0 Replies Latest reply on Sep 12, 2013 4:17 PM by felix.rubio

    Magic Quadrant for Social Software in the Workplace

      The market for social software in the workplace includes vendors whose software products are used primarily to support people working together in teams, communities or networks. These products do not specialize in any particular business process or activity, but they are used to support a variety of collaborative activities (that is, they are general purpose). Products in this market are used mainly within enterprises, primarily by employees but also by external customers, suppliers and partners.

      Buyers in this market are looking for virtual environments that can engage participants across the whole organization to create, organize and share information, as well as find, connect and interact with each other. Products in this market include both applications, which deliver specific functionality out of the box (such as shared workspaces or communities), or platforms, with capabilities that can be used as a basis for contextual collaborative applications. Business use of these products varies in terms of degree of formality and openness — from communication, information sharing and project coordination within small teams or homogeneous groups, to the sharing of best practices within a business unit, as well as the encouragement of communication, networking and information exchange among employees across the whole organization or with external participants in other organizations.

      In general, products that compete in this market help users to:

      • Find out about each other personally or professionally
      • Mine their networks of contacts and acquaintances for advice, references and referrals
      • Form teams, communities or informal groups, and invite external participants from other organizations
      • Work together on the same work objects
      • Discuss and comment on their work
      • Organize work from their perspective
      • Identify relevant work
      • Discover other people with common interests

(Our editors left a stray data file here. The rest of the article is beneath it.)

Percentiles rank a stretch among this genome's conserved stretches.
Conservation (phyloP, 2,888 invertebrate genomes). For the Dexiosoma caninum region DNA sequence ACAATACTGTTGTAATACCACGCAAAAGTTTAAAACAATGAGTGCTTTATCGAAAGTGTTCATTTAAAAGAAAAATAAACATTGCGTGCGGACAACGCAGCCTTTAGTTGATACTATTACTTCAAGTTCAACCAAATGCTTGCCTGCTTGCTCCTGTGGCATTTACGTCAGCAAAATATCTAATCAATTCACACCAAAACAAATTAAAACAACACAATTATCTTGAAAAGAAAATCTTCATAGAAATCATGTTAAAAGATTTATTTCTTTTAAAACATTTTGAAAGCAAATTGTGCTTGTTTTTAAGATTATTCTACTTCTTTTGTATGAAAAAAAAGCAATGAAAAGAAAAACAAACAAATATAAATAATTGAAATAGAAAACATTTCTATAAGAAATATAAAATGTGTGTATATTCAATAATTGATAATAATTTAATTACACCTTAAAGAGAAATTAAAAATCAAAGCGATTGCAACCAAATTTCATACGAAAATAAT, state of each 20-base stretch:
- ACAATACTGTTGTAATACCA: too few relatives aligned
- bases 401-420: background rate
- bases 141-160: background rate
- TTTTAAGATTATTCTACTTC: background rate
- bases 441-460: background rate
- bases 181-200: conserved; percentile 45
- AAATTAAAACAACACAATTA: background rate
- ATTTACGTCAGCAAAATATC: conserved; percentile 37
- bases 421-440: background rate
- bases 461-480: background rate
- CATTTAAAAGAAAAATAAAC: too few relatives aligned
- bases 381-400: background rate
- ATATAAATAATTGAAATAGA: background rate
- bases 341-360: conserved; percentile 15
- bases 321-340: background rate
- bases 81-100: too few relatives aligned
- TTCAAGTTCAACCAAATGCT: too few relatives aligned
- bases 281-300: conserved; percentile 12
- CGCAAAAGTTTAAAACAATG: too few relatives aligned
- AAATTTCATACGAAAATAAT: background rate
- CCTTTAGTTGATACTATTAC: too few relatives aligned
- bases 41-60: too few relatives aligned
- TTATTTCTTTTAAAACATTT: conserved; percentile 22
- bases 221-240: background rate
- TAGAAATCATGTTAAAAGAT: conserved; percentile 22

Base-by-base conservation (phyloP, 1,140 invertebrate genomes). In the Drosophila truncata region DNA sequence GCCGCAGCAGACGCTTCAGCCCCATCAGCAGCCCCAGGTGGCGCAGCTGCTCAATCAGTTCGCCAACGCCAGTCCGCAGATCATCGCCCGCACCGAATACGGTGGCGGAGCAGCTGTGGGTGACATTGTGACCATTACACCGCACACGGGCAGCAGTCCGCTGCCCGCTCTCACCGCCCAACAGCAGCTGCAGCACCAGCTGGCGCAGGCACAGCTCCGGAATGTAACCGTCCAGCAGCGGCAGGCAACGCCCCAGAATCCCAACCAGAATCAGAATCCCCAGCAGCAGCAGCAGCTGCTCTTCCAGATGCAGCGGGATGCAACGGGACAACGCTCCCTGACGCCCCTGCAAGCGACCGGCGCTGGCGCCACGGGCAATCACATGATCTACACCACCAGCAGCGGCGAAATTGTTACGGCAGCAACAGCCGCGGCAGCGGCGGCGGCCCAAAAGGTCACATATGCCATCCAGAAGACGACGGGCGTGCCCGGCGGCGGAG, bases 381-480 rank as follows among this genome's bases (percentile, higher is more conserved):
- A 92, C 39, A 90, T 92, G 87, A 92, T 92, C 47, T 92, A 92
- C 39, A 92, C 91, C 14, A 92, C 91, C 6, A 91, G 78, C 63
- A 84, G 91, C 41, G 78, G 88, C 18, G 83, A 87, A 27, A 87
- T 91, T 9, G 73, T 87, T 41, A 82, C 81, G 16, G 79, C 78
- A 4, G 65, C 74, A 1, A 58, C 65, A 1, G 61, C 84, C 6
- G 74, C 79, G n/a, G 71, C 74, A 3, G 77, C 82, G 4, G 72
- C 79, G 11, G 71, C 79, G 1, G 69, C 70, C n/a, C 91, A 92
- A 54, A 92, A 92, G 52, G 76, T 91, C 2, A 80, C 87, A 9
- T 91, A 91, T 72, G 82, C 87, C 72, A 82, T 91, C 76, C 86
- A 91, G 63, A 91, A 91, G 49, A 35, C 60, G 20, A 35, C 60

• Alert users to information or events that might be relevant to them
      • Learn from others' expertise
      Figure 1.Magic Quadrant for Social Software in the Workplace

      Jive Software is in the Leaders quadrant. It continues to gain enterprise-scale customers thanks to its broad product capabilities and substantial visibility.

    • Focus: Having led the market with a social platform that attracted early adopters, Jive Software is now focusing its efforts on mainstream organizations by promising accelerated user adoption and acceptance; intelligent use of generated behavioral metadata (social graph and social analytics); and specific support for interactions across "engagement chains" among employees, customers, partners and suppliers as they carry out their everyday work both within the Jive social platform, or in any other application they may be using.
    • Ecosystem: Jive Software has a well-developed partnership program that includes consultancies such as PwC, Accenture and Logica; digital agencies; technology partners such as Actiance, Box and Bunchball; and an active marketplace through which third parties can deliver Jive add-ons.
    • Product strategy: Jive Software owes much of its current success to establishing an early presence in the fast-growing market. But as more vendors reach a good-enough product status, and mainstream organizations become less demanding, Jive will struggle against incumbents or new vendors offering broader portfolios with bundled social capabilities.
    • Platform: Although clearly a leading social platform, the Jive platform lacks the breadth of adjacent capabilities (for example, document management, portal, business intelligence [BI] and real-time communications), or the ability to bundle with other business applications. Conservative buyers with existing commitments or needs in adjacent areas see this as a weakness.
    • Viability: In 2011, Jive Software was one of the first platform specialists to go public. The initial public offering (IPO) helped it to secure enough funding to build up its platform capacity and its geographical presence and also to grow its organization. Although executing well, Jive is still a relatively small organization (with about 600 people) that needs to manage its evolution carefully, including becoming profitable.
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